When my children were toddlers, my mom (a wise grandma) would always complement them whenever they are able to take one basic skill and apply it to another area of life. She used the term "ban jia", which means in Chinese "move to a different home". Now that I am in teacher education, I look back and recognize that this ability is a nice thing to complement a child for ... well, most of the time.
Once my 3-year old son saw a gorilla standing all alone in the corner of the zoo compound. He said sympathetically, "Look Mama, that grandpa monkey is having a time-out!". For my son, he was learning how to adapt his knowledge of the "time-out" strategy (someone standing in the corner alone) to describe that gorilla in the zoo. At the same time, he was trying to describe the gorilla based on his previous knowledge of what a monkey and a grandpa looks like.
Using "creativity", "flexiblity", and "adaptivity" to learn is a natural part of how human beings shape their understanding of the world. We often see that in young children. I guess you can call it a form of educated-trial-and-error. When children make mistakes whereby the strategy they have chosen does not "solve the problem", adults think it's cute and laugh about it. However when adults make mistakes we are in danger of not being able to reverse out of a certain mental mode, which could lead to frustrations of being unable to solve the problem.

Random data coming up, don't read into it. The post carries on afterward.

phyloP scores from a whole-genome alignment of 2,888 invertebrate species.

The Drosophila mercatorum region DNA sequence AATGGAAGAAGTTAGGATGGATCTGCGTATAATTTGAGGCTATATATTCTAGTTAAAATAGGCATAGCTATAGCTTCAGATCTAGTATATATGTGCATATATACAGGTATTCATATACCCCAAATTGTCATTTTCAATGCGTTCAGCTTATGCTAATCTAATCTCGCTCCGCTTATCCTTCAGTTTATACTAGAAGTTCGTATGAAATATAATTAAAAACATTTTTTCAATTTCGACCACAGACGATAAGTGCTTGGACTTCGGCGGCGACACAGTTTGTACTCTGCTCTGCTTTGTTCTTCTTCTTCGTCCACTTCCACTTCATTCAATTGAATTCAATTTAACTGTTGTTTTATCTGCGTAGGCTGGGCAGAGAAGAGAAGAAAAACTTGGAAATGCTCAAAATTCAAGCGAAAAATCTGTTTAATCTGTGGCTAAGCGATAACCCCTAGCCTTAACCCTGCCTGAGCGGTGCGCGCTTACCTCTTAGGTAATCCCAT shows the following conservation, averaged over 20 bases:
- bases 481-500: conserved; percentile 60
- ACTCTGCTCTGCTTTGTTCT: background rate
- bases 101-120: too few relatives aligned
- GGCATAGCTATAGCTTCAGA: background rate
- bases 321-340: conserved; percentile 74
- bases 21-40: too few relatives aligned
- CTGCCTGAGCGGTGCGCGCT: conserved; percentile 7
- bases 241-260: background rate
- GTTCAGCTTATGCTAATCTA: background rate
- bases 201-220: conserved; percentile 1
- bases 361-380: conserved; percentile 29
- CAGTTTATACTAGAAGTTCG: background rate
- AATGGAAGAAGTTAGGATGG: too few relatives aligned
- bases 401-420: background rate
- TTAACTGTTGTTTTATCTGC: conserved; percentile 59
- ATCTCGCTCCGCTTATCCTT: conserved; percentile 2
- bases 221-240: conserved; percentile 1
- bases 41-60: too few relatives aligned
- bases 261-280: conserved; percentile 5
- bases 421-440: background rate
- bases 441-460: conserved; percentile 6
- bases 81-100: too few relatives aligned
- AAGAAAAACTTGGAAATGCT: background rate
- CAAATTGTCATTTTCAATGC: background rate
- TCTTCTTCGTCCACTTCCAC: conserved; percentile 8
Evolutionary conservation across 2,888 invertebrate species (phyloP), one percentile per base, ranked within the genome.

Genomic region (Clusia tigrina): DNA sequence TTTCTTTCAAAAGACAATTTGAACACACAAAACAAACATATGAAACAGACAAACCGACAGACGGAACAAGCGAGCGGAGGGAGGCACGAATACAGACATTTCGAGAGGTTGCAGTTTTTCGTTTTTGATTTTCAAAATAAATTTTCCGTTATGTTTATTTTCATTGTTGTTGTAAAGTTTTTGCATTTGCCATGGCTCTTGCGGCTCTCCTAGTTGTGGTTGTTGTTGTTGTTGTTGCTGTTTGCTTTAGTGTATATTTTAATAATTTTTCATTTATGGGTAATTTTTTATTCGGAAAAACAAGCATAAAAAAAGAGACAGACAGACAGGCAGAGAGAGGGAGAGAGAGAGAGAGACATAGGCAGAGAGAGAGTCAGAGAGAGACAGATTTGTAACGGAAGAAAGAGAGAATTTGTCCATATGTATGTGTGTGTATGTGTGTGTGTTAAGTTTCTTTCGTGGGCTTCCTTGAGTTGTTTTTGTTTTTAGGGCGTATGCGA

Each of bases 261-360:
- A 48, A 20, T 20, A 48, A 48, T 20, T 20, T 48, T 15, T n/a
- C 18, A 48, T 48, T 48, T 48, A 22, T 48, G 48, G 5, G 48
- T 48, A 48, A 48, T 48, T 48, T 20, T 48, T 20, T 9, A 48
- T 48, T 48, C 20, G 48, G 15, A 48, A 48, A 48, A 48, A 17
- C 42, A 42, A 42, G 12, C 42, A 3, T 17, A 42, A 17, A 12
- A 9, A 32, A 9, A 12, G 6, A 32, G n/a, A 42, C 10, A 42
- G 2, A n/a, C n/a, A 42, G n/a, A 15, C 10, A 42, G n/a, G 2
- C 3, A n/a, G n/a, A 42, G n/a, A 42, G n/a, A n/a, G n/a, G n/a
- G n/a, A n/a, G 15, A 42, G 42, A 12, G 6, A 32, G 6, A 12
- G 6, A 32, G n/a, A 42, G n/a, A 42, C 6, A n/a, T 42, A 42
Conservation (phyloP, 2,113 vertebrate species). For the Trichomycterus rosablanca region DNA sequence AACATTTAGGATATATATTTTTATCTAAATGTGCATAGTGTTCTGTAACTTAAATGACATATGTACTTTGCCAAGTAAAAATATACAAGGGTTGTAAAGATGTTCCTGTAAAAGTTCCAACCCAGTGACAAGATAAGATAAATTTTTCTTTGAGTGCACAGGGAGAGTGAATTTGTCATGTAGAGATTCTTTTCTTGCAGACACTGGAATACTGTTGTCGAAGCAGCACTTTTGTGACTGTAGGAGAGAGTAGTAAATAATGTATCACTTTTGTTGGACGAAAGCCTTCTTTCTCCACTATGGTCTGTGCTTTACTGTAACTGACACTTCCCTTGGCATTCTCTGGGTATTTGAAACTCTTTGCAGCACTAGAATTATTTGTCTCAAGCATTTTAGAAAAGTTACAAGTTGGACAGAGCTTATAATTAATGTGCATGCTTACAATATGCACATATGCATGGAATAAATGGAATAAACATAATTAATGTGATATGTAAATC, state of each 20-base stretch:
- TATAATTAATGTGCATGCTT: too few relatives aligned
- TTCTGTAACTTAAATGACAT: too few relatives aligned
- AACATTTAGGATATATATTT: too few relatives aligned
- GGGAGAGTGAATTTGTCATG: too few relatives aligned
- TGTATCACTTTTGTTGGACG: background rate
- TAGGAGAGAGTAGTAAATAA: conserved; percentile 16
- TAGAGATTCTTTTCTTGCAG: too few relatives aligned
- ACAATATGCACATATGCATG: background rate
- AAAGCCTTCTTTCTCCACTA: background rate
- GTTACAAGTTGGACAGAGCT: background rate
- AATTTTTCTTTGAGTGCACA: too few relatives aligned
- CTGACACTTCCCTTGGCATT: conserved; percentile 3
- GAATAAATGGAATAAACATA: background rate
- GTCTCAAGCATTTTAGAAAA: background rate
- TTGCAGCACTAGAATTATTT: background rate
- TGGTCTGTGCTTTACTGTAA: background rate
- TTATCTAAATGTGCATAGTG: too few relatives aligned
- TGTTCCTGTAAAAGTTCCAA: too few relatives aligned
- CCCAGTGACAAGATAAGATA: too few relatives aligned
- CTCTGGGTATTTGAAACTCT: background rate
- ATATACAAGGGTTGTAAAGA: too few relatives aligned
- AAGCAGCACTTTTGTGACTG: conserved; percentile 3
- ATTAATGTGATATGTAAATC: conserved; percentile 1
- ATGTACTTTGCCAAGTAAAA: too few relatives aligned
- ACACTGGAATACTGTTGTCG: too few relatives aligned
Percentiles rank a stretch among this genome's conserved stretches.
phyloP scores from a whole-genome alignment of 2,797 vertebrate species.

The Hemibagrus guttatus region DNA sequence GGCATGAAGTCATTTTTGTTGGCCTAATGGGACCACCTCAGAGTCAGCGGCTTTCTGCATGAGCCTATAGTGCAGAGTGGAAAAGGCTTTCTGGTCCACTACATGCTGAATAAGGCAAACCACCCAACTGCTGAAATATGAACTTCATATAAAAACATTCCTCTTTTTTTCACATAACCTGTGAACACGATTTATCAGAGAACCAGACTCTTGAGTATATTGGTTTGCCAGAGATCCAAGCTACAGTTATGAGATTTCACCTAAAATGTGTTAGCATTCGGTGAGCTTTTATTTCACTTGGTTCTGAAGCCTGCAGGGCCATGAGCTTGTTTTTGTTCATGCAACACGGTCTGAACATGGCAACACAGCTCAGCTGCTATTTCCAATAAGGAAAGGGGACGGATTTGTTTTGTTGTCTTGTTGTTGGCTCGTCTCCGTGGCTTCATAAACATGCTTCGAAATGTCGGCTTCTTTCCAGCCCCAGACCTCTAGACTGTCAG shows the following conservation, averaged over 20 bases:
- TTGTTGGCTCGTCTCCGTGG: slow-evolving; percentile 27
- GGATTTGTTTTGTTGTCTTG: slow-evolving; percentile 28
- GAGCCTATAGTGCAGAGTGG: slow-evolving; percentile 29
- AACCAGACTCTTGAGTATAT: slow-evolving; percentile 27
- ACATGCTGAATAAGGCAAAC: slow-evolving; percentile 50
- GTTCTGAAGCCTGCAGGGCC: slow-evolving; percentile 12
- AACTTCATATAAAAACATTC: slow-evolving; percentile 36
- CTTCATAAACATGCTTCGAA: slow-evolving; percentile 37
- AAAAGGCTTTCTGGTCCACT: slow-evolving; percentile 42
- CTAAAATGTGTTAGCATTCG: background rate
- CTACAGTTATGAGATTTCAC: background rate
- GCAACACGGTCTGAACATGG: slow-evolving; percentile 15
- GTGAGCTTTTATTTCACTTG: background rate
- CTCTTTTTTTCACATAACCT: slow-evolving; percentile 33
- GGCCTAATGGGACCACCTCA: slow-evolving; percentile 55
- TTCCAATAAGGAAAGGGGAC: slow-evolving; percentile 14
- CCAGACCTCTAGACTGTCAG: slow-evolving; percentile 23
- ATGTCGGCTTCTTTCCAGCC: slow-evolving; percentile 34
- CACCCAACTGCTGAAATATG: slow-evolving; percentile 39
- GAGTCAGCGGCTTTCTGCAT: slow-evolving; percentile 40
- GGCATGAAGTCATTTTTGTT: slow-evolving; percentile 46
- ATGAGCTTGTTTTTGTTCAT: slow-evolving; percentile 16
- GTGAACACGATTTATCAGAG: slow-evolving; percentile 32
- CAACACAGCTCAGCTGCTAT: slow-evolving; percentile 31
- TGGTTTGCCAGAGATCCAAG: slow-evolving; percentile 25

I was talking to a grade 9 math student recently who said he does not like substitute teachers. So naturally, I asked him "why?". One reason is that substitute teachers might show them how to do a problem using another technique that is different from what his teacher has used. Maybe he was so focussed on his old method, that a new method disturbed him. That's too bad.
As teachers, we should frequently emphasize to students that are are many ways to approach a problem. If we can illustrate the value of being open to adapting different strategies, our students will be able to extend their problem solving skills far beyond the classroom. Our mathematical training should equip us to solve not just text-book, but real-life problems.
In our UBC math education class, I have come to appreciate the way we examine different ways of solving the same puzzle on the board. It has illustrated to me the incredible value of being creative, flexible, and adaptive when chosing a strategy to solve problems.